Winter CSA Week 2

Great Song Farm Winter CSA Pickup this
Saturday, November 10th
 
New Hours 10 am -  4 pm

This Week's Selection

Beets, Carrots, Brussel Sprouts, Endive, Escarole, Arugula, Large Radish, Daikon Radish, Tat Soi, Kale, Leeks, Parsley, Onions, Garlic, Cabbage.


From the Farmers

It's finally feeling a bit like winter around here.  I write tonight as the sun, oh the glorious sun, has finally shown her face and is moving below the horizon and is calling a flame into the heart of the woodstove between and among split logs to warm me through the night.  These days the sun seems to set almost without notice, before I can put away the task at hand, and the cold moves in alongside the bright, brisk, clear night sky; one wakes to crystals on the leaves, atop the water, on the windows, sometimes even gathered as a radiant white blanket spread over the ground.  Despite the cold and snow, we still have a bit more greens for your enjoyment.  I've finally given in to the fact that the brussel sprouts have done all of the growing they will do this season; though some are a bit small, they are incredibly tender and tasty and worth the preparation.

Though Lisa has left, I have been staving off solitude well thanks to the usual cast of friends lending a hand.  The walls of the root cellar are done and the door is in progress.  It has turned out to be more of a 'bunker' than I imagined, the walls 15+ inches of packed soil, a solid home to spend the winter if you are a looking to be a dormant vegetable.  The cabbages took up residence earlier this week and this weekend the turnips, radish, rutabaga, celeriac and parsnips will be moving in, leaving the chinese cabbage alone in the field to hopefully tighten up a bit.  Stop by for a visit during pickup if you'd like.

The cows have settled in nicely, and are looking for fitting names if you'd like to send along suggestions.  They are beside the barn in the gated corral if you'd like to visit; they are friendly, but please be quiet and allow them space.

Besides working on the root cellar and settling in the cows, much of the work this past week has been focused on organizing myself a bit and getting the farm prepared for my temporary departure this coming week to the National Biodynamic Agriculture Conference in Madison, Wisconsin for a week away.  I know Betti and Larry will care for everything, but I feel a bit like a worried mother leaving her child for the first time, a partner departing for a vacation alone as I leave the farm and its creatures behind.  The farm has told me it will be ok, and she might even benefit from a little time away from me; when I arrive back home, our relationship will be renewed, rekindled, a new light shining upon each blade of grass, gleaming eye, and manure paddy, and perhaps even myself.  I do have my eye on Betti though as I've seen the gleam in her eye when she's with the farm ;)

As I will be away, I will not be around for distribution next Saturday, November 17th.  I have some experienced farmers filling in for me, so all should go smoothly.  I'll try to set up a reminder, or perhaps Betti will send a small note your way in my absence.  I will defer my gratitude til later in this offering via another's voice (read on), but will personally wish you well wherever and with whoever you share your Thanksgiving with.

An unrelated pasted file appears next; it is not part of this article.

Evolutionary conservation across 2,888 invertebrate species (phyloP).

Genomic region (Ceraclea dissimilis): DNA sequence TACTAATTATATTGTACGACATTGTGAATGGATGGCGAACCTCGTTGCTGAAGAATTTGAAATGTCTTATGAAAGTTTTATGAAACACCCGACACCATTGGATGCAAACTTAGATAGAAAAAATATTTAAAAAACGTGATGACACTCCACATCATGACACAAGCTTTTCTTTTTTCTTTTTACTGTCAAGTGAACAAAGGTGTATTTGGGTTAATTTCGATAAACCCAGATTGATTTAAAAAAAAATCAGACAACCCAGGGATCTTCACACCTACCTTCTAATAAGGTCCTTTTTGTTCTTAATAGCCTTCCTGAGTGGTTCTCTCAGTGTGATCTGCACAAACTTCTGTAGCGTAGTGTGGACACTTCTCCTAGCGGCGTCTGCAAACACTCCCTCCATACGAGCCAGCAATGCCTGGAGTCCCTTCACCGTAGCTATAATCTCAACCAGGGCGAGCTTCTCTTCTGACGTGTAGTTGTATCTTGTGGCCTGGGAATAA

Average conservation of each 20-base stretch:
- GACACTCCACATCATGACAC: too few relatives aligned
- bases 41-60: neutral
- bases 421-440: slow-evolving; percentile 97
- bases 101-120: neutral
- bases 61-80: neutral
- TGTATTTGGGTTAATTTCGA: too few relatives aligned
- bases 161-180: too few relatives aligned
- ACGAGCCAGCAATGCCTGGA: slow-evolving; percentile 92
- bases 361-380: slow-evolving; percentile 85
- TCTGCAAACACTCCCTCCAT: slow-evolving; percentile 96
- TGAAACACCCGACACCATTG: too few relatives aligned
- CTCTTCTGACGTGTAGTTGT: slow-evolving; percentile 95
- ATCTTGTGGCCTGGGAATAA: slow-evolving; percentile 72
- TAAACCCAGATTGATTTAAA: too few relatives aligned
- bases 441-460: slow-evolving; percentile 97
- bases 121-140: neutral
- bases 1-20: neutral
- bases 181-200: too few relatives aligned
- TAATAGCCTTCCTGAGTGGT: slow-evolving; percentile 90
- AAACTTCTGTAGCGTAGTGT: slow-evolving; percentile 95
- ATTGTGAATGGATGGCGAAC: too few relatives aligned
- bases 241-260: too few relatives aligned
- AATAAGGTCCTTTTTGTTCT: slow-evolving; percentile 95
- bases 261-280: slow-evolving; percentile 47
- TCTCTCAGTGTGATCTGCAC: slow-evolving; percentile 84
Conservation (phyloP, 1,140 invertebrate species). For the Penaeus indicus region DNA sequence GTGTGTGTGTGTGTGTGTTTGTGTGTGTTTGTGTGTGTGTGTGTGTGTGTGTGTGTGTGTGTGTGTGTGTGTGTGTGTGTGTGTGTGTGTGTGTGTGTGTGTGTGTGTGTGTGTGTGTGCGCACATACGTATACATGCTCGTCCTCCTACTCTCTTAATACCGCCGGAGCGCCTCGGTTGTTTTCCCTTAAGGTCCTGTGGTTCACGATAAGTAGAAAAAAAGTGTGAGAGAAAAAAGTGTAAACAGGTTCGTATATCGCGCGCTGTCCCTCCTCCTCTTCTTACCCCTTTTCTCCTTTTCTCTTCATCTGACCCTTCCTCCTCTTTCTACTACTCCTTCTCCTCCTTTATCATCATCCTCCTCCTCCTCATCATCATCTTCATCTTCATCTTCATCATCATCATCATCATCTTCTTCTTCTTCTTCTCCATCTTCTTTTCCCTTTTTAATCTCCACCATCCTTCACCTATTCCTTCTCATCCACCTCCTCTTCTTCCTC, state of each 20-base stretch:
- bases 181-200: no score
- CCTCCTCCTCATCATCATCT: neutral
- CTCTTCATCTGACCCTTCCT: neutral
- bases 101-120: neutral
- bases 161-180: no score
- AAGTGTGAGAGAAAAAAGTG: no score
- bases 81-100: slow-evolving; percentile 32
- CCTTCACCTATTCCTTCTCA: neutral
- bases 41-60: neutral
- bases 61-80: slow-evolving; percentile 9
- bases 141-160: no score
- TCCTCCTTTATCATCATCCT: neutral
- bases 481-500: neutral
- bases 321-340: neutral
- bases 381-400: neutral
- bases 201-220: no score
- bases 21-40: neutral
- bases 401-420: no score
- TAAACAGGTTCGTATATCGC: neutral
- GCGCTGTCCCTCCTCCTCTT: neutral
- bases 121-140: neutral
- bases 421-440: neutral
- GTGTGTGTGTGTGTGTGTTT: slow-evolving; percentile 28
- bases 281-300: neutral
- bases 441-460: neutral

to giving thanks, always
-Anthony

Belgian Vegetables

Though these vegetables don't have the same reputation as belgian waffles, we hope you'll still welcome them.  Our Brussel Sprouts come still attached to the stalk.  To prepare, pluck each off.  Trim the bottom with a paring knife and pull away any undesirable leaves.  Steam, Saute, Roast, whatever your fancy, until tender.  If the sprouts I just had for dinner are indicative of the others, there is no need for maple syrup.  Carmelize if you must, but my gosh were they sweet and tender after simply steaming.  I didn't even think to salt or butter them, me, who eats a few pounds of butter a week.

The belgian endive and the escarole, close cousins, aren't quite as sweet or tender but are full of a flavor and texture uniquely their own. To describe them as pleasantly bitter and tough is not to disown or apologize for any failures on my or their part; this bitterness and toughness is so pleasant it brings an uncontrollable smile to my face.  Steam or braise gently, top with a bit of olive oil and salt, enjoy.  They are also popular alongside white beans and leeks in a hearty soup.

A little something else...

For Success

Lord, behold our family here assembled. We thank Thee for this place in which we dwell; for the love that unites us; for the peace accorded us this day; for the hope with which we expect the morrow; for the health, the work, the food, and the bright skies, that make our lives delightful; for our friends in all parts of the earth, and our friendly helpers in this foreign isle. Let peac
e abound in our small company. Purge out of every heart the lurking grudge. Give us grace and strength to forbear and to persevere. Offenders, give us the grace to accept and to forgive offenders. Forgetful ourselves, help us to bear cheerfully the forgetfulness of others. Give us courage and gaiety and the quiet mind. Spare to us our friends, soften to us our enemies. Bless us, if it may be, in all our innocent endeavours. If it may not, give us the strength to encounter that which is to come, that we be brave in peril, constant in tribulation, temperate in wrath, and in all changes of fortune, and, down to the gates of death, loyal and loving one to another. As the clay to the potter, as the windmill to the wind, as children of their sire, we beseech of Thee this help and mercy for Christ's sake.



-Robert Louis Stevenson, Prayers Written At Vailima